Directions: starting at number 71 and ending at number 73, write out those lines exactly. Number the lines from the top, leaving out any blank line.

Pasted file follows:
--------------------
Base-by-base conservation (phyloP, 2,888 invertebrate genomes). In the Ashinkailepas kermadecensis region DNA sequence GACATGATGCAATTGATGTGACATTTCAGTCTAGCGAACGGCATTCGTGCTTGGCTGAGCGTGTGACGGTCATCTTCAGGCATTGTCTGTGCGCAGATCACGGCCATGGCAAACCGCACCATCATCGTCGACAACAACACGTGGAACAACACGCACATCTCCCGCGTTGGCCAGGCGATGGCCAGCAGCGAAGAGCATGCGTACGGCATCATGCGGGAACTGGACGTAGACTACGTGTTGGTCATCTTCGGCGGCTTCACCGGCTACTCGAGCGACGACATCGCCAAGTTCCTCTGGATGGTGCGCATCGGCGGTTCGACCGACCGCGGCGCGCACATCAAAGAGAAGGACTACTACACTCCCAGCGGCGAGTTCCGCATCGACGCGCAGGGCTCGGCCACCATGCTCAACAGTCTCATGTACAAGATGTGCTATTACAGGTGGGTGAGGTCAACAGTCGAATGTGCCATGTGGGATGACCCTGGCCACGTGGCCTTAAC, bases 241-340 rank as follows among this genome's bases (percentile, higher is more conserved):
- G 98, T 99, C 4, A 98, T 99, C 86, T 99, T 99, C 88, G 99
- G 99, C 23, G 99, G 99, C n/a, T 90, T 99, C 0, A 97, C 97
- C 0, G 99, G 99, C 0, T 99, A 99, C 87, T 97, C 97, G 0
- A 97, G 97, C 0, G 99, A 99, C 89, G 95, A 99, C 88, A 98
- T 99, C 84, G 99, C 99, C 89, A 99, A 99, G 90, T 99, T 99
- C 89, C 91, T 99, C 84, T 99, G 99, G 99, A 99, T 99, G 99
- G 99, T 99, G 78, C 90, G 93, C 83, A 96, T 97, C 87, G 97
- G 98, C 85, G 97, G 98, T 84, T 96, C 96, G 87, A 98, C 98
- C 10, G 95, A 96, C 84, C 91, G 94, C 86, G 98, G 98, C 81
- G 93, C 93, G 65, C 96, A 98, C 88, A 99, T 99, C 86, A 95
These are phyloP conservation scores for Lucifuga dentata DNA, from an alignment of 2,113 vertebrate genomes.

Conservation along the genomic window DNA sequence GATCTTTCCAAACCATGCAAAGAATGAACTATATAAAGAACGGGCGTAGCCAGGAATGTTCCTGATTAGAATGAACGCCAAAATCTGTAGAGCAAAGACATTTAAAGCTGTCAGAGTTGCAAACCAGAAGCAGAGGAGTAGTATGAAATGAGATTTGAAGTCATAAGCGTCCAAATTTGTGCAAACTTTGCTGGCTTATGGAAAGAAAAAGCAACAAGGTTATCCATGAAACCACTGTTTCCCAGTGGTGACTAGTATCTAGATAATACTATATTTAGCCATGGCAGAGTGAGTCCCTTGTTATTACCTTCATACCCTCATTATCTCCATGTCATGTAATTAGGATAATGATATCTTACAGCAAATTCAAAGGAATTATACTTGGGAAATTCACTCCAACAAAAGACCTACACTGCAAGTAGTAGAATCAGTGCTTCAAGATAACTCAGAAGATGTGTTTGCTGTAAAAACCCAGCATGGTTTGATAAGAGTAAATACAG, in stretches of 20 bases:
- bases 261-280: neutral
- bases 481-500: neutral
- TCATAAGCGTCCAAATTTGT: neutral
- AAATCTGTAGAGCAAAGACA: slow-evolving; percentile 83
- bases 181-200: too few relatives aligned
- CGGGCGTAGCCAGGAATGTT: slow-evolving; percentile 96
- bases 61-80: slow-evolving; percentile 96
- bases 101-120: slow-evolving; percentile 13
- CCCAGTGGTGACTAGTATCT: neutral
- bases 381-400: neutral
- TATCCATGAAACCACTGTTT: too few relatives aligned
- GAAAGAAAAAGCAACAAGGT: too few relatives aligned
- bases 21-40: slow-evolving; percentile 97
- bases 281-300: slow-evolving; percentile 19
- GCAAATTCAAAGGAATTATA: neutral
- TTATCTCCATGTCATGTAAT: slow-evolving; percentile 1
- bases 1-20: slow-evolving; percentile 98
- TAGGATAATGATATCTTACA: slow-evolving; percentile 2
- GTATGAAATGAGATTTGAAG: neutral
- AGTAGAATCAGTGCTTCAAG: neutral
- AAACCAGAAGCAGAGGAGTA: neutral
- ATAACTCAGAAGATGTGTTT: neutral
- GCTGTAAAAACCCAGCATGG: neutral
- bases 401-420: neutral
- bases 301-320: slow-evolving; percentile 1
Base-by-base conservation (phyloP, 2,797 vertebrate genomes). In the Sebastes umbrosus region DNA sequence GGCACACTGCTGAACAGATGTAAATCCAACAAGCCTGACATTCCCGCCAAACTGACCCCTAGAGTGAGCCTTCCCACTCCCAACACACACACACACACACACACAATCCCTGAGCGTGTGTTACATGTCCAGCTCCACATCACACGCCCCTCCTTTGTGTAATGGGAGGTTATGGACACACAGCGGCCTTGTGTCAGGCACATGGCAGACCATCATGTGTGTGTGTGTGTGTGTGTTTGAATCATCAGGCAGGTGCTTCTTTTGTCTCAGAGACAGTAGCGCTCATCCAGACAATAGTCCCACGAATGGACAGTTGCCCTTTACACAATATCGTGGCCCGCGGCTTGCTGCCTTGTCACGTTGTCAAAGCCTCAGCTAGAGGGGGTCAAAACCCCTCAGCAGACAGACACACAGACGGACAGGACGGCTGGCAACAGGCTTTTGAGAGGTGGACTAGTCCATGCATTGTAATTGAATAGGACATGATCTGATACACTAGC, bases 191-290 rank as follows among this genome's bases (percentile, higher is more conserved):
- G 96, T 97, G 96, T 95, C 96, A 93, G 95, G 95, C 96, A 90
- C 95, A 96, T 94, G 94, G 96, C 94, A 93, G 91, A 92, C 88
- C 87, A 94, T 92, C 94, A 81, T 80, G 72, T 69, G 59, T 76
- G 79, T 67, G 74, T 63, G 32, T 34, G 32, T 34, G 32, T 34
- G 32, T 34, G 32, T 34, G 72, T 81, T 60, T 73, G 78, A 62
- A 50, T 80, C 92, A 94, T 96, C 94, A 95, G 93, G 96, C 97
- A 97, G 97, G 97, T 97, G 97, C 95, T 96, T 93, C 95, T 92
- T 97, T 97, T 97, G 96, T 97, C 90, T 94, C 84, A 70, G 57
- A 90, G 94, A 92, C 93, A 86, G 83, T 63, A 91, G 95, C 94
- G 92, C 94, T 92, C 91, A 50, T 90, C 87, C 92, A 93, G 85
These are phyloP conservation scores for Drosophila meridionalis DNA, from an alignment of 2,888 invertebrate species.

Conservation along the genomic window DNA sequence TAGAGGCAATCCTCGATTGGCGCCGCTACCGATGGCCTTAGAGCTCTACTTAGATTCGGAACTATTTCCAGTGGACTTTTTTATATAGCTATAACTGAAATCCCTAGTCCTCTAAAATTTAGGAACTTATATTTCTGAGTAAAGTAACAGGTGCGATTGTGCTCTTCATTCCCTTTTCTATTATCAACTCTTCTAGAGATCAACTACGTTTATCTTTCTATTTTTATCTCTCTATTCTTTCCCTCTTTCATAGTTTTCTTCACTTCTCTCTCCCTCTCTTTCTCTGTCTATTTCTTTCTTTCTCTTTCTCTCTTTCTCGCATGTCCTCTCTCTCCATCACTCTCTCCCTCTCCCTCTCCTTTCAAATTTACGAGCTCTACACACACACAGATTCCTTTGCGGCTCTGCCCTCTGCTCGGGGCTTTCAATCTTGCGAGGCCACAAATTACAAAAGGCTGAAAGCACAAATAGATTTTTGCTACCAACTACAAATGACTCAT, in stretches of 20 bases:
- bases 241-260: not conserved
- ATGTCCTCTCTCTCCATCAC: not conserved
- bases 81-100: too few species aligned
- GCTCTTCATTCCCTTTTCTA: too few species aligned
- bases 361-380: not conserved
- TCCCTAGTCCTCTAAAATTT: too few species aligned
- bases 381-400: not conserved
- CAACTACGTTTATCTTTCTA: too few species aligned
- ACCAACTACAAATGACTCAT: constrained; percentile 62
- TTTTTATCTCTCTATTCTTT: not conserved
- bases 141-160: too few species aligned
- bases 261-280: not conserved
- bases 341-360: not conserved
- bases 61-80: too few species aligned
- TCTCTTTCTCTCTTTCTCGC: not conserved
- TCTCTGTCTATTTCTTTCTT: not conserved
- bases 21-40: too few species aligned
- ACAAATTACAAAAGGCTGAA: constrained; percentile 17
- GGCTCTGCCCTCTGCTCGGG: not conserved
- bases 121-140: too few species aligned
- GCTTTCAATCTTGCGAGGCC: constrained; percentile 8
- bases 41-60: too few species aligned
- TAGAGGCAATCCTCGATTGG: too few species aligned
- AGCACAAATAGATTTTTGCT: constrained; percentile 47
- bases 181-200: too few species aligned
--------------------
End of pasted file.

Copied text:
- bases 121-140: too few species aligned
- GCTTTCAATCTTGCGAGGCC: constrained; percentile 8
- bases 41-60: too few species aligned